The key to understanding calls by the “international community” to stop the Syrian government from suppressing dissidents is to ask who is going to answer the phone. Reuters reports that “France said on Sunday that it was doing what it could to secure a U.N. response to increasingly brutal repression in Syria.” Does that mean France is going to act? No. The UN will. But what exactly does that mean? Who would enforce a UN mandate?
Secretary of Defense Robert Gates, in a speech in Brussels, reminded listeners of Sherlock Holmes’ dictum. When you’ve eliminated the impossible what you have left is what has to happen. Since nobody has the means to enforce the West’s political will — or the International Community’s — but the United States, then it means … For the last fifty years the “international community” has been investing billions in judges and nothing on posses. As a result, the apprehension of all Wanted Suspects and Bad Hombres is left to one embattled Marshal. That is the International Community’s clay foot. To understand what the “international community” can do in Syria, consider what it has been capable of achieving in Libya.
while every alliance member voted for Libya mission, less than half have participated at all, and fewer than a third have been willing to participate in the strike mission. Frankly, many of those allies sitting on the sidelines do so not because they do not want to participate, but simply because they can’t. The military capabilities simply aren’t there.
In particular, intelligence, surveillance, and reconnaissance assets are lacking that would allow more allies to be involved and make an impact. The most advanced fighter aircraft are little use if allies do not have the means to identify, process, and strike targets as part of an integrated campaign. To run the air campaign, the NATO air operations center in Italy required a major augmentation of targeting specialists, mainly from the U.S., to do the job – a “just in time” infusion of personnel that may not always be available in future contingencies. We have the spectacle of an air operations center designed to handle more than 300 sorties a day struggling to launch about 150. Furthermore, the mightiest military alliance in history is only 11 weeks into an operation against a poorly armed regime in a sparsely populated country – yet many allies are beginning to run short of munitions, requiring the U.S., once more, to make up the difference. …
I am the latest in a string of U.S. defense secretaries who have urged allies privately and publicly, often with exasperation, to meet agreed-upon NATO benchmarks for defense spending. However, fiscal, political and demographic realities make this unlikely to happen anytime soon, as even military stalwarts like the U.K have been forced to ratchet back with major cuts to force structure. Today, just five of 28 allies – the U.S., U.K., France, Greece, along with Albania – exceed the agreed 2% of GDP spending on defense.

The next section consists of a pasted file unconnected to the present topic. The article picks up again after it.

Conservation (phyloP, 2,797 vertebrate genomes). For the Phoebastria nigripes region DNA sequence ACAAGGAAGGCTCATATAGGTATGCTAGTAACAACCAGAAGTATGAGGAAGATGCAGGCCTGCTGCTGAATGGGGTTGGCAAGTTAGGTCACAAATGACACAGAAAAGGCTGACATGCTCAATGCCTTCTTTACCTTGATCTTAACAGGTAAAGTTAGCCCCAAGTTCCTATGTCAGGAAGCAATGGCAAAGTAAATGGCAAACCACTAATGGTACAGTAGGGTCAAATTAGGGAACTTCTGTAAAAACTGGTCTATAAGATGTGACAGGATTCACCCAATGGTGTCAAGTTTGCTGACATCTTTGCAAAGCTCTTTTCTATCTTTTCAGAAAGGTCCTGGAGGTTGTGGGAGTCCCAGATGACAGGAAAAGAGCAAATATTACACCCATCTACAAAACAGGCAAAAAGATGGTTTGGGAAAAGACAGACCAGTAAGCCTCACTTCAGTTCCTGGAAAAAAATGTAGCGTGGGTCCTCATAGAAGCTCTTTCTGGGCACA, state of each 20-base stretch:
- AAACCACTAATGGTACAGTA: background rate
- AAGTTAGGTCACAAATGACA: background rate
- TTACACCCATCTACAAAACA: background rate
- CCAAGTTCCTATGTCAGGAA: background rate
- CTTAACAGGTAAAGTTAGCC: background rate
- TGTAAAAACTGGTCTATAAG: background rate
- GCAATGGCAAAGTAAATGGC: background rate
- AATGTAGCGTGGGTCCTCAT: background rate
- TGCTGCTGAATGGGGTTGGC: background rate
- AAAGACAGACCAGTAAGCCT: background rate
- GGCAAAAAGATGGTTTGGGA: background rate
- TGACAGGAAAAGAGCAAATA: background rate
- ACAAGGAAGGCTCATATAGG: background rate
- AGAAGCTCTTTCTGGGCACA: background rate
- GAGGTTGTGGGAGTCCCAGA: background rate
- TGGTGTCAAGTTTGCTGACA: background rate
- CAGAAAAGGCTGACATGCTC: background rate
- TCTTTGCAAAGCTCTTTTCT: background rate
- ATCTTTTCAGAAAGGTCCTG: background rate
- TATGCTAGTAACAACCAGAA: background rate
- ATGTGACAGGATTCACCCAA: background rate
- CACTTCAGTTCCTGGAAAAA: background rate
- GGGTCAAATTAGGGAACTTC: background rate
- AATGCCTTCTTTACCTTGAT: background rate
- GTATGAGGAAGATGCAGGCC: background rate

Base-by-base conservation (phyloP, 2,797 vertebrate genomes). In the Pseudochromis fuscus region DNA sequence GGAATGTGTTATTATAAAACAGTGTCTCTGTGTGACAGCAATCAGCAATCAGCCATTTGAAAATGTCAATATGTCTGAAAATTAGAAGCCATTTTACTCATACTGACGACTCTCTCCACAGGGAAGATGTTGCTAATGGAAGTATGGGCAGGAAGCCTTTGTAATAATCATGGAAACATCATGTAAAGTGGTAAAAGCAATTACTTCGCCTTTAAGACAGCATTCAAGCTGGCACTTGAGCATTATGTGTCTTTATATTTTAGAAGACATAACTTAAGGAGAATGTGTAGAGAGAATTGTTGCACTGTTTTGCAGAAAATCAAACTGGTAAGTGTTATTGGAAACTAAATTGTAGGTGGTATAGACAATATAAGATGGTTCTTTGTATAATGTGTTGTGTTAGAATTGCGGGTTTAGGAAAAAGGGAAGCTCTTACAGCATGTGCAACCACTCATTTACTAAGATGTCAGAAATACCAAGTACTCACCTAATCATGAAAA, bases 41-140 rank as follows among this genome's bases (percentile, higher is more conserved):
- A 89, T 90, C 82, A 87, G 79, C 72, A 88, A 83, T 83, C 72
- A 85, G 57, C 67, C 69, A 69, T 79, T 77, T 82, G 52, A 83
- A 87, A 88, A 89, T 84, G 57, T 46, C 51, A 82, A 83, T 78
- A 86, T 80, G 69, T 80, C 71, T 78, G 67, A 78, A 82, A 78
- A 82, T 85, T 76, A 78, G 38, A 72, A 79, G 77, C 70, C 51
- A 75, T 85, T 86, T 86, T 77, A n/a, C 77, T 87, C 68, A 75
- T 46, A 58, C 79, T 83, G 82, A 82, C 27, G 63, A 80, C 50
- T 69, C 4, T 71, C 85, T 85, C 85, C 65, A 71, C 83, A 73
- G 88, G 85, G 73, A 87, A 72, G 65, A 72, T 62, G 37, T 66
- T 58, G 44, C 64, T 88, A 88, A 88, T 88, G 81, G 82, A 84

Regrettably, but realistically, this situation is highly unlikely to change. The relevant challenge for us today, therefore, is no longer the total level of defense spending by allies, but how these limited (and dwindling) resources are allocated and for what priorities.
The International Community’s exclusive reliance on diplomacy to conduct international relations, even against aggressive, savage tyrannies arises not from a superfluity of morality but an inadequacy of means. The UN has only two options: sending a special representative and surrendering while acting tough. On the other hand, Tom Friedman noted that Syria in particular, actually liked to play rough. In other words, it liked to settle arguments by shooting people. In a classic op-ed from 2005, Friedman described the Middle East rulebook provision # 1: the Hama Rule.
When Syria’s Baath regime feels its back up against the wall, it always resorts to “Hama Rules.” Hama Rules is a term I coined after the Syrian Army leveled – and I mean leveled – a portion of its own city, Hama, to put down a rebellion by Sunni Muslim fundamentalists there in 1982. Some 10,000 to 20,000 Syrians were buried in the ruble. Monday’s murder of Mr. Hariri, a self-made billionaire who devoted his money and energy to rebuilding Lebanon after its civil war, had all the hallmarks of Hama Rules – beginning with 650 pounds of dynamite to incinerate an armor-plated motorcade.